China feels the economic squeeze and looks to devalue the Renminbi

by Shaun Richards

As 2022 has developed we have seen 2 major economic themes which are inflation and a economic slow down. Of course, a major factor in the latter has been the cost of living crisis which will impact on real wages and consumption. Added to this has been the spring lock downs in China which have put a further squeeze on the economy there and we have received more detail on how severe that has been this morning.

In April, local epidemics occurred frequently, affecting most provinces across the country. Residents went out to shop and eat less, and the sales of non-essential commodities and the catering industry were significantly impacted. In April, the total retail sales of consumer goods fell by 11.1% year-on-year, of which retail sales of goods fell by 9.7%. ( National Bureau of Statistics )

As you can sell retail sales as we would define it fell by some 11.1% and as happens to frequently the estimates for this were wrong as they were around -6%. If you stop many people moving and getting around you should not be surprised if this happens.

The growth of the retail sales of travel commodities, whose market size accounts for a large proportion of the total retail sales of social consumer goods, has slowed down significantly, which has a greater impact on the consumer market. The retail sales of automobiles by units above designated size decreased by 31.6% year-on-year, and the growth rate of retail sales of petroleum and products dropped by 5.8 percentage points from the previous month.

If they cannot travel then where they are going to will be hit as well.

At the same time, industries such as accommodation and catering have been greatly affected. Catering revenue in April fell by 22.7% year-on-year, and revenue from rooms above designated size fell by more than 30%.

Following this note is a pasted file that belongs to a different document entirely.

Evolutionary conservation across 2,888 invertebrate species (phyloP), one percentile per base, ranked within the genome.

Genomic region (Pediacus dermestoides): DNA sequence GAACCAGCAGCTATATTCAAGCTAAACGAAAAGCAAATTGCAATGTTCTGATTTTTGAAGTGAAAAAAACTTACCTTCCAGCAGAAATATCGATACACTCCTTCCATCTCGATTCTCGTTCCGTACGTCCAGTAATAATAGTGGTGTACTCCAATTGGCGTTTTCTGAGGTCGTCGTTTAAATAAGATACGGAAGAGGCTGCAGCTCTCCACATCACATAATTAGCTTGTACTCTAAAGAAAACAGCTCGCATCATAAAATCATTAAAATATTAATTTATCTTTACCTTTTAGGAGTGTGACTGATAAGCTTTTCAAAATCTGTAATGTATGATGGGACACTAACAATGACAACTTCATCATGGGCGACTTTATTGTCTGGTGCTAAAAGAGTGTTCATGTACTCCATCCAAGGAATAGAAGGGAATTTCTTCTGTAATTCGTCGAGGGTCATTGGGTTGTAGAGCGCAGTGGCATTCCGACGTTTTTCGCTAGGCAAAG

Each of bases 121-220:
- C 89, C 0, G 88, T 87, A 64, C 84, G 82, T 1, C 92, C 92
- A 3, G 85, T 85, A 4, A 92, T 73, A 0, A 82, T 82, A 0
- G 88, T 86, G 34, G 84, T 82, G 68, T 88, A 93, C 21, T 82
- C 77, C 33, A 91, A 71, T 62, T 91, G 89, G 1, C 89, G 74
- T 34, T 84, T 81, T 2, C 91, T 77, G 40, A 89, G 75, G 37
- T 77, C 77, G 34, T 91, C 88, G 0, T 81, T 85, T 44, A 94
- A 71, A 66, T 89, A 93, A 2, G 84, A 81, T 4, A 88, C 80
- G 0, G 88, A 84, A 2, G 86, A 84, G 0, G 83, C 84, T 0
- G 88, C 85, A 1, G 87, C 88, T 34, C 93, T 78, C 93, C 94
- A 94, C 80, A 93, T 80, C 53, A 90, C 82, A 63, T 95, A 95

It looks as though some switched to more basic ways of feeding themselves.

From April, the retail sales of grain, oil, food and beverages of units above designated size increased by 10.0% and 6.0% year-on-year respectively.

Also we got an official denial of what this all means.

The obvious decline in market sales in April was mainly due to the short-term impact of the epidemic, but the expansion of household consumption and the upgrading of consumption structure will not change.


We also saw a drop in industrial production.

In April , the added value of industrial enterprises above designated size fell by 2.9% year-on-year . From a month-on-month perspective, in April , the added value of industrial enterprises above designated size decreased by 7.08% from the previous month .

Again expectations were wrong as they were going for marginal growth. But the overall impression here is a good start to 2022 followed by a slump. Also if we look at the detail we see that the rise in commodity prices and the mining response has flattered the overall numbers.

Divided into three categories, in April , the added value of the mining industry increased by 9.5% year-on-year ; the manufacturing industry decreased by 4.6% ; the electricity, heat, gas and water production and supply industries increased by 1.5% .

Also I guess it is no surprise that foreign-owned firms were heavily affected.

foreign-invested enterprises, Hong Kong, Macao and Taiwan-invested enterprises decreased by 16.1% 


Whilst China was mining more coal it was using less of it for power production.